More “wisdom” from Justice Ginsburg

February 6, 2012

Last Saturday I wrote about my… “disappointment” at Justice Ginsburg’s dismissive attitude toward using the US Constitution as a model for others. Thanks to a link from Jim Vicevich, I was reminded of one of Madame Justice’s earlier moments of glory, from 2009: her inability to understand why anyone would have a problem with an American judge using foreign law to shape US judicial decisions:

I frankly don’t understand all the brouhaha lately from Congress and even from some of my colleagues about referring to foreign law,” Justice Ginsburg said in her comments on Friday.

(…)

Justice Ginsburg said the controversy was based on the misunderstanding that citing a foreign precedent means the court considers itself bound by foreign law as opposed to merely being influenced by such power as its reasoning holds.

“Why shouldn’t we look to the wisdom of a judge from abroad with at least as much ease as we would read a law review article written by a professor?” she asked.

She added that the failure to engage foreign decisions had resulted in diminished influence for the United States Supreme Court.

The Canadian Supreme Court, she said, is “probably cited more widely abroad than the U.S. Supreme Court.” There is one reason for that, she said: “You will not be listened to if you don’t listen to others.”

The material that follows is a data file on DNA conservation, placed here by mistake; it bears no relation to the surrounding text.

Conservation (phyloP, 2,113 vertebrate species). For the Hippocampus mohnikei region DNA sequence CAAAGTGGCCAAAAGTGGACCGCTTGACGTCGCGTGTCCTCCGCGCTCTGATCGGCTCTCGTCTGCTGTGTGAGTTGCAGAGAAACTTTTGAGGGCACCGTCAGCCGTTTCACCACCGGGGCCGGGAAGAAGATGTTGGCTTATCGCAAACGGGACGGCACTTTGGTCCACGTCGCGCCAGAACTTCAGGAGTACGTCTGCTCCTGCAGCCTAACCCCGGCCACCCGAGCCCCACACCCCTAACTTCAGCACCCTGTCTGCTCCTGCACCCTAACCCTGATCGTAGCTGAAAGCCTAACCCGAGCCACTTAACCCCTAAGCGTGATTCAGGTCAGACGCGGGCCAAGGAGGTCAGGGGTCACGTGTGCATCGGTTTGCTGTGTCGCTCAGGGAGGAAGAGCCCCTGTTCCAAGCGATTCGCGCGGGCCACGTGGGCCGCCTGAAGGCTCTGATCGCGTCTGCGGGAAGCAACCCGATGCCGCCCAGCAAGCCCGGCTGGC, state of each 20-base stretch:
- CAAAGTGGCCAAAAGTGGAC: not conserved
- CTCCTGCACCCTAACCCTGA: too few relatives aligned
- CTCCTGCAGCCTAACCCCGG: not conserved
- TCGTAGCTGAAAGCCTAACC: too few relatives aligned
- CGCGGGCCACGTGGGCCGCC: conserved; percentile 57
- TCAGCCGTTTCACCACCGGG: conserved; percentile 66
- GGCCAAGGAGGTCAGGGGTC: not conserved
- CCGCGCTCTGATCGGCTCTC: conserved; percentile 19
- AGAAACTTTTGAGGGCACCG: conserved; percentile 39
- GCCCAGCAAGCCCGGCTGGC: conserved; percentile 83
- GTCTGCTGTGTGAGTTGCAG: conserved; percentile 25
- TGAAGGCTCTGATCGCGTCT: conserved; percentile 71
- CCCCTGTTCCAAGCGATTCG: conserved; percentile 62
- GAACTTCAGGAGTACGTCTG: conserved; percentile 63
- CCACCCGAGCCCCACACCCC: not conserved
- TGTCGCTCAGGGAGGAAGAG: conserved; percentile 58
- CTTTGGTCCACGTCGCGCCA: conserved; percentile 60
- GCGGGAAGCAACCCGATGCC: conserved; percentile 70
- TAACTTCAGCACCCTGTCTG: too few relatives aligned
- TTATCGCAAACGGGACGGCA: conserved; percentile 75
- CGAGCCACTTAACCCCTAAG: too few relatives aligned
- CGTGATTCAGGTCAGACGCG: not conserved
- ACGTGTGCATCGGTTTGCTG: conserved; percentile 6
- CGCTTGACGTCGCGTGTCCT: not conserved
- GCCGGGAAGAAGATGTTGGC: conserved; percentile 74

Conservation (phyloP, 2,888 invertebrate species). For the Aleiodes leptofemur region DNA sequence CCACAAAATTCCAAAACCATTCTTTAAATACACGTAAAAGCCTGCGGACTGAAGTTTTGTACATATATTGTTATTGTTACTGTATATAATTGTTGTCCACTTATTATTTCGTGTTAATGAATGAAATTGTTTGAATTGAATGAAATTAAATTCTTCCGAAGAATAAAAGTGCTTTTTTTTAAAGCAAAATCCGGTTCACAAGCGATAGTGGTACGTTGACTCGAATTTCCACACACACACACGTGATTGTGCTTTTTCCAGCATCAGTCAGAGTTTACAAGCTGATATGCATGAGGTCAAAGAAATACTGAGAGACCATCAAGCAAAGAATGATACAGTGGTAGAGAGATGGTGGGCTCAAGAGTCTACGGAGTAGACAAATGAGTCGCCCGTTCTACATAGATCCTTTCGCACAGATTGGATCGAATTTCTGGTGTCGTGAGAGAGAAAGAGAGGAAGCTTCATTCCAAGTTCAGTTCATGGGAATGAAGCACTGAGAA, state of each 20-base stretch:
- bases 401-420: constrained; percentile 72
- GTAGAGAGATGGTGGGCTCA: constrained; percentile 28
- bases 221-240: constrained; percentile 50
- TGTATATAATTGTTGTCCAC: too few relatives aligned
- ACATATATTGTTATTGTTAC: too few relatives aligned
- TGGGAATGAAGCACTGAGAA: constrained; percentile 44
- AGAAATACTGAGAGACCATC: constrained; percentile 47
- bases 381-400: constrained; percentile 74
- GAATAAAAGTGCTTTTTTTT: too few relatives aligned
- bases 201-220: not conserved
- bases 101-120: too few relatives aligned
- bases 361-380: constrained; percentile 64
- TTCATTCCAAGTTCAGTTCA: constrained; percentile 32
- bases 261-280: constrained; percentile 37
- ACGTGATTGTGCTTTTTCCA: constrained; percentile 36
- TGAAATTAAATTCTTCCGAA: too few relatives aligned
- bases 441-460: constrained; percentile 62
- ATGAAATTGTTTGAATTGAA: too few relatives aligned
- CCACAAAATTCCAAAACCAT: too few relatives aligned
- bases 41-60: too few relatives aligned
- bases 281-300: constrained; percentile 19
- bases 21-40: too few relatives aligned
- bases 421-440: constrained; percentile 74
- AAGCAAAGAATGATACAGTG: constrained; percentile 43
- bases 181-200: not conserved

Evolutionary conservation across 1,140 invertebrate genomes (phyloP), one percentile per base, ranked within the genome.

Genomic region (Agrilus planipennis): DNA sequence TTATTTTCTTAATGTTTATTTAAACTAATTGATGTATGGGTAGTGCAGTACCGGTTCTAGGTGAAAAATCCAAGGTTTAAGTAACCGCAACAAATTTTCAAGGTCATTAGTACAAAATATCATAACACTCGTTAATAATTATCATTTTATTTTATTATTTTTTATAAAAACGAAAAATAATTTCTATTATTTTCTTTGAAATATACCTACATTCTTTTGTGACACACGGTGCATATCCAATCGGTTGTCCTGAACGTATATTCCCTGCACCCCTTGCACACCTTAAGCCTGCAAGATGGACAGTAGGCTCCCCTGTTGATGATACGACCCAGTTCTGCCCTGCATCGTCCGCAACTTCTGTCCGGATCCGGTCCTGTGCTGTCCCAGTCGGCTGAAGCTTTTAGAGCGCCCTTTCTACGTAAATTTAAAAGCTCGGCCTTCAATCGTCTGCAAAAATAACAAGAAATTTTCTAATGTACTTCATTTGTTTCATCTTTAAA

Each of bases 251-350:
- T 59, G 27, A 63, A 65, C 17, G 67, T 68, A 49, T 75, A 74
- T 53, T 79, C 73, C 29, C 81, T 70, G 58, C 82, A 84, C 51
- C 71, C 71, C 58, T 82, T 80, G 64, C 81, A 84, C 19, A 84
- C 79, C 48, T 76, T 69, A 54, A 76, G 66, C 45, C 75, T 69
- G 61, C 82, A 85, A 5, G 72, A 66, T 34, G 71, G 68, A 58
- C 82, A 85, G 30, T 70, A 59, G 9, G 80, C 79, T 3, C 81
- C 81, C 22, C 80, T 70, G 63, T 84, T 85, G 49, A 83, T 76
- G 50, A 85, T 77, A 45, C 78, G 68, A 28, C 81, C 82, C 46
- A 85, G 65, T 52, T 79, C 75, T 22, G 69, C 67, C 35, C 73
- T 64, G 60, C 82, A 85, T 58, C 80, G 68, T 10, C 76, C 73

She also offered a theory about why after World War II nations around the world started to create constitutional courts with the power to strike down legislation as the United States Supreme Court has.

“What happened in Europe was the Holocaust,” she said, “and people came to see that popularly elected representatives could not always be trusted to preserve the system’s most basic values.”

American hostility to the consideration of foreign law, she said, “is a passing phase.” She predicted that “we will go back to where we were in the early 19th century when there was no question that it was appropriate to refer to decisions of other courts.”

(Emphasis added)

I’m a helpful, caring sort of guy and I have a great deal of sympathy for confused little old ladies, so let’s see if we can help Justice Ginsburg out, shall we?

First, I suggest she reread the article, with special emphasis on the quote from her colleague, Chief Justice Roberts:

“If we’re relying on a decision from a German judge about what our Constitution means, no president accountable to the people appointed that judge and no Senate accountable to the people confirmed that judge,” Chief Justice Roberts said at his confirmation hearing. “And yet he’s playing a role in shaping the law that binds the people in this country.”

And there’s the key: democratic accountability. While we rightly shield federal judges from base politics and the need to run for office, we can still say with reason that they are accountable to the people because we elect those who appoint and confirm the judges. And, in the worst cases, they can be removed by the people’s representatives.